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To generate a lasting change with a large impact you need to invest in all three areas continuously. You must decide how much energy you put into what tasks at a time, of course.

First, it will help focus on transforming processes and practices on a tactical level. It is necessary to further adapt goals and the organizational structure on a strategy level to sustain and reinforce the change. And to sustain and reinforce such changes on the strategy level, you will need to invest into the culture and the organizational identity as well.

It also works the other way around. Invest in the culture by crafting a compelling vision, and let honest, authentic values shape the strategic long-term thinking and practices in the end. Of course, you can start in the middle as well by introducing customer-focused goals. Adapt the processes to focus on it, while influencing the organization’s identity.

Where you focus on in the beginning is less relevant in comparison to making sure that you invest in all three areas at the same time. Figure out what amount of energy you will invest in all three of these areas during your transformation, alongside the short and long-term goals for each area.

When you set the sliders for one of these areas to zero energy invested, you are likely to get stuck along the way. Neglecting an area will result in diverging views on the matter. This lack of aligned constraints creates a resistance that will involve considerable investment. At that point many transformations result into nothing. So, plan investments and action in all three areas throughout your organization.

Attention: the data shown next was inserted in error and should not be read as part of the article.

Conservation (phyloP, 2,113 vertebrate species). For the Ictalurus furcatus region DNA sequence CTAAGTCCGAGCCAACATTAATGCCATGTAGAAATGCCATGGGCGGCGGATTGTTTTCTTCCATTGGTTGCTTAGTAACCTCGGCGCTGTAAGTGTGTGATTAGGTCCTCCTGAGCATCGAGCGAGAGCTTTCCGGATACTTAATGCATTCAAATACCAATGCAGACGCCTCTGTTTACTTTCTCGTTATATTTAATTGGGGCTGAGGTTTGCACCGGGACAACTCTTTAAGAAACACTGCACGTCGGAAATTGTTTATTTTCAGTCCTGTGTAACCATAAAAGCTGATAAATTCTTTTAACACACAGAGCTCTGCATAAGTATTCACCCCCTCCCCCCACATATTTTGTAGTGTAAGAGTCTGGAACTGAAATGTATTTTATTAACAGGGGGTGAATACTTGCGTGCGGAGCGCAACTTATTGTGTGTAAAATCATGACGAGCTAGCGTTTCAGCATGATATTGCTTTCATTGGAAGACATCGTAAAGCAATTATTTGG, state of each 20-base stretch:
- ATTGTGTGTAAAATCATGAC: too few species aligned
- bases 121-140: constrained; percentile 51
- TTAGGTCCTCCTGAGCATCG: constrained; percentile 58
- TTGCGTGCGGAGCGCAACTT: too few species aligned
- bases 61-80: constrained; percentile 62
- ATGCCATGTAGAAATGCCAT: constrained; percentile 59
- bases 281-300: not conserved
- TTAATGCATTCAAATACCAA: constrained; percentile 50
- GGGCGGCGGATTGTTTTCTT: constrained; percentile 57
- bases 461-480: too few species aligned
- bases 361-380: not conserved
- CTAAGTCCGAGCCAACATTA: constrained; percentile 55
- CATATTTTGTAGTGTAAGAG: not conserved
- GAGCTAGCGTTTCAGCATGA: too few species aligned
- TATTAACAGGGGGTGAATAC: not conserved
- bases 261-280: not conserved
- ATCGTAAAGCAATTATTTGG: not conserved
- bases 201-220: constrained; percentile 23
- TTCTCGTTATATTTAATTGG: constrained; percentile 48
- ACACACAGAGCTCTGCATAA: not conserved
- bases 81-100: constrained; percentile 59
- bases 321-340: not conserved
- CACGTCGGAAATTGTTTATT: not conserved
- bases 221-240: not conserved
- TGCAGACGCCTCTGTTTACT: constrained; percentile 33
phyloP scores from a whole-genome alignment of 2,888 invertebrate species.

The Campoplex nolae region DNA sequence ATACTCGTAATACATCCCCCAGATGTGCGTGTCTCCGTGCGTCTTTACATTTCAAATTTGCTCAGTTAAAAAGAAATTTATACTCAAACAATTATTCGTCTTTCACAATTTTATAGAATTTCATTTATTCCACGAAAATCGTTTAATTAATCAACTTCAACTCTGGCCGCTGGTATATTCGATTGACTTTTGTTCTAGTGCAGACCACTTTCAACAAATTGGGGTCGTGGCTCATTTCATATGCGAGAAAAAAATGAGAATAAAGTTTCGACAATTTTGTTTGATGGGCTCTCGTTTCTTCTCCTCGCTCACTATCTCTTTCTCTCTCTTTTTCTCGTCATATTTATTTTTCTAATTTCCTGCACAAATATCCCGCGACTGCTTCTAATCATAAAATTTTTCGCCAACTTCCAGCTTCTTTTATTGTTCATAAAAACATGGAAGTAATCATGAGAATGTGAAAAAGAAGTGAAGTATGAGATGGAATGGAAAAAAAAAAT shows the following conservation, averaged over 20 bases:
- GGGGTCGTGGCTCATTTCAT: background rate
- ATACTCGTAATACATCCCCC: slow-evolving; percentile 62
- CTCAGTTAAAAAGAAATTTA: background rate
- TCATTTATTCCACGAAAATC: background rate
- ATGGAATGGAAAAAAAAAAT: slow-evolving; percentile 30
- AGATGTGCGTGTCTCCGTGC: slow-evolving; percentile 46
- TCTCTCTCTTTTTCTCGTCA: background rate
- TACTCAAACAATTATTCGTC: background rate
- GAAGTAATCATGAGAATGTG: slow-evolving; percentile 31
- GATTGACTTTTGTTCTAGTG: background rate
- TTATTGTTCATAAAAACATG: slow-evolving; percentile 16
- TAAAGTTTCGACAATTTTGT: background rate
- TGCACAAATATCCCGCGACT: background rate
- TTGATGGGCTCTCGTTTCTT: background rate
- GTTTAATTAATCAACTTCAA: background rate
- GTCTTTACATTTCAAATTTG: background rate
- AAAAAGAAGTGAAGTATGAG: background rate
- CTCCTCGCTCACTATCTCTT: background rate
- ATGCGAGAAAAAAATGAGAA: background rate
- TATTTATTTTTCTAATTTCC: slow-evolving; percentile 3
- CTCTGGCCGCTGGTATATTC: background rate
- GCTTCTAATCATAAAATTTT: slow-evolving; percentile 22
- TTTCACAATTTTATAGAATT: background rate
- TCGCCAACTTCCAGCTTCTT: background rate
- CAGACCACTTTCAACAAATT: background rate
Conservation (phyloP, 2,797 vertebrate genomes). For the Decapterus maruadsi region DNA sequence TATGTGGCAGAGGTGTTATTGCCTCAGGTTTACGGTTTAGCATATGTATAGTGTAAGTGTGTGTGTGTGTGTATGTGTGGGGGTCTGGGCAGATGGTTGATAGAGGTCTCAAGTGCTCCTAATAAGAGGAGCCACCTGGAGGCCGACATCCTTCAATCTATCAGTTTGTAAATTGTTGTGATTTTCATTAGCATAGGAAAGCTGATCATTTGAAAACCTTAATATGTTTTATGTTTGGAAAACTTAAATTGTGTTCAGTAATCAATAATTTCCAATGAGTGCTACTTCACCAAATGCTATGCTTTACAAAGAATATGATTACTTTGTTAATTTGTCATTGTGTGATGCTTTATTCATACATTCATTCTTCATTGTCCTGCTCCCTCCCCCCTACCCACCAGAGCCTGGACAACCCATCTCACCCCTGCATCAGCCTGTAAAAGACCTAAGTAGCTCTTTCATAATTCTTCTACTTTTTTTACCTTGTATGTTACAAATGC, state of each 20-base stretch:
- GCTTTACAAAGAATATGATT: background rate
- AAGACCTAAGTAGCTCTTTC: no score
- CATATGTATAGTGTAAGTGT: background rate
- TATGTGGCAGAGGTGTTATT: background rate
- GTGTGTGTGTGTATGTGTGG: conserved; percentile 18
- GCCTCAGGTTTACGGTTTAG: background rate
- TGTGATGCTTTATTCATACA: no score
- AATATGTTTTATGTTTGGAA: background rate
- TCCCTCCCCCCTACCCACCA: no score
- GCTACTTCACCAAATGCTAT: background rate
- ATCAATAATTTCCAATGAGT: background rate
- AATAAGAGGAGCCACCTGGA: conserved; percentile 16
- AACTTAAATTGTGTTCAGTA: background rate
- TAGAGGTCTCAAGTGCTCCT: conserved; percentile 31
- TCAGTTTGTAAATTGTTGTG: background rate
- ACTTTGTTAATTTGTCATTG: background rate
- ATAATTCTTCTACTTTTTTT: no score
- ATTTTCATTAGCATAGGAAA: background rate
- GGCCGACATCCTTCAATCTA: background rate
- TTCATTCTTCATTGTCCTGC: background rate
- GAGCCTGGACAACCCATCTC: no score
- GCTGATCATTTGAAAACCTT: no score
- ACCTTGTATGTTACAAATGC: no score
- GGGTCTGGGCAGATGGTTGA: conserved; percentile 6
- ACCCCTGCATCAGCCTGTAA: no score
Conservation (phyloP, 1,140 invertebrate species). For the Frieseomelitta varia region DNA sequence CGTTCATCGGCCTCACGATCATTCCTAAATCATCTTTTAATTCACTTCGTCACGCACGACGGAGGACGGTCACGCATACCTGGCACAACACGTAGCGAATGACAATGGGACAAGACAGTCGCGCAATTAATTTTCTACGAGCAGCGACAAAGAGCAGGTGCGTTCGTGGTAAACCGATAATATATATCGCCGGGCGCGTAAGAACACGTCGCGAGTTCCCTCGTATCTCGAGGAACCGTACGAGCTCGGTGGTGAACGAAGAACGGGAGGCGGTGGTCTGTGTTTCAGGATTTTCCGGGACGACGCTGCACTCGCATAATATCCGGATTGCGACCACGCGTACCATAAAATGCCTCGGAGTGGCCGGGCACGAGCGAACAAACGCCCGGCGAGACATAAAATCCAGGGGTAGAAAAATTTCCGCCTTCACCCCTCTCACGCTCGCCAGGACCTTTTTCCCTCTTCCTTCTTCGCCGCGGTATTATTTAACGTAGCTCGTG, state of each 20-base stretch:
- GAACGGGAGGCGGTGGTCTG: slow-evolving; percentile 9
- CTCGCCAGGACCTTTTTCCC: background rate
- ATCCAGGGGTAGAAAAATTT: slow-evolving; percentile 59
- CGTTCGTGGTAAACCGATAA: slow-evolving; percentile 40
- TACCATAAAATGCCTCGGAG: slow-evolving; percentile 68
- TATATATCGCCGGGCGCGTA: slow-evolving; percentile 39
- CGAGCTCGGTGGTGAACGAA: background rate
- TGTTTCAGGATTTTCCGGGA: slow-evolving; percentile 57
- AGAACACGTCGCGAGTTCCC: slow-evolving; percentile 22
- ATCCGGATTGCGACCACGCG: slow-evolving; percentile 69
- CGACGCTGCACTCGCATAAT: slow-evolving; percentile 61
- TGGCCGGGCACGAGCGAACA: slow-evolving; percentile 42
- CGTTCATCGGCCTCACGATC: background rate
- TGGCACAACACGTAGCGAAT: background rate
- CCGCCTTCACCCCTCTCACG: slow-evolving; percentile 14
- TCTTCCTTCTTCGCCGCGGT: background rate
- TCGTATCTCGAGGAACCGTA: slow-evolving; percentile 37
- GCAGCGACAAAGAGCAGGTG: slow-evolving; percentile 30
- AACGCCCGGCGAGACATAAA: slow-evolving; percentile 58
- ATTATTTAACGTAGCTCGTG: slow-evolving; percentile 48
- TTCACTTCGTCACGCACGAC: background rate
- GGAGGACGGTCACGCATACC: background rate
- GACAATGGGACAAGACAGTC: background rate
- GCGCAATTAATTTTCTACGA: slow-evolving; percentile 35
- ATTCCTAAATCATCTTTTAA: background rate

3. Map Your Approach

Now, that you know what you want to achieve and where you are going to invest, it is time to think about how to execute. In the past, I’ve noticed this step to be omitted quite often. A lot of transformations, which I have seen and heard of, omitted this step and followed “best practices” that advertise simple road maps for complex change. The bad news here is that there is no “silver bullet” approach that can fix everything.

Depending on the timeline that you have in mind, your willingness to take risks and the current state of your organization, there are four basic approaches you can take.

 

 

Revolutionary (Kaikaku):
Take a reformatory approach where one (or more) major changes are accompanied by active coaching and training at all levels. One can achieve radical structural changes and produce visible changes quickly. The focus is on the strategic level which paves a wat to move to the tactical level with training and coaching. Only in the medium to long term you reach cultural change with "learning by doing". However, the disadvantages are obvious: A reform step to focus on goals strategies and practices that are not supported by the prevailing culture are unpleasant, require consistent & disciplined (not: disciplinarian!) leadership to keep the course, great confidence, and intensive work, after the big change. For example, the SAFe® Implementation Road map takes this course of action.

Evolutionary (Kaizen):
The primarily focus is on establishing a culture of improvement with gradual changes that drives processes and practices as well as suitable long-term thinking. This is the approach preferred in the Lean Kanban world as well. The advantage here is that the effort required is less. In return, it takes a very long time for real changes to become visible, which requires consistency and an active role model. This culture first approach requires leadership that puts the employee, quality, and constant feedback in the foreground. A further "problem" that can occur with such an approach is that one cannot work focused on a target image. Through evolutionary change and optimization, the organization becomes better at what it does and at achieving its goals, but it is difficult to work towards a strategic or process-based blueprint. At the end, it is a matter of tactics following strategy and strategy following culture.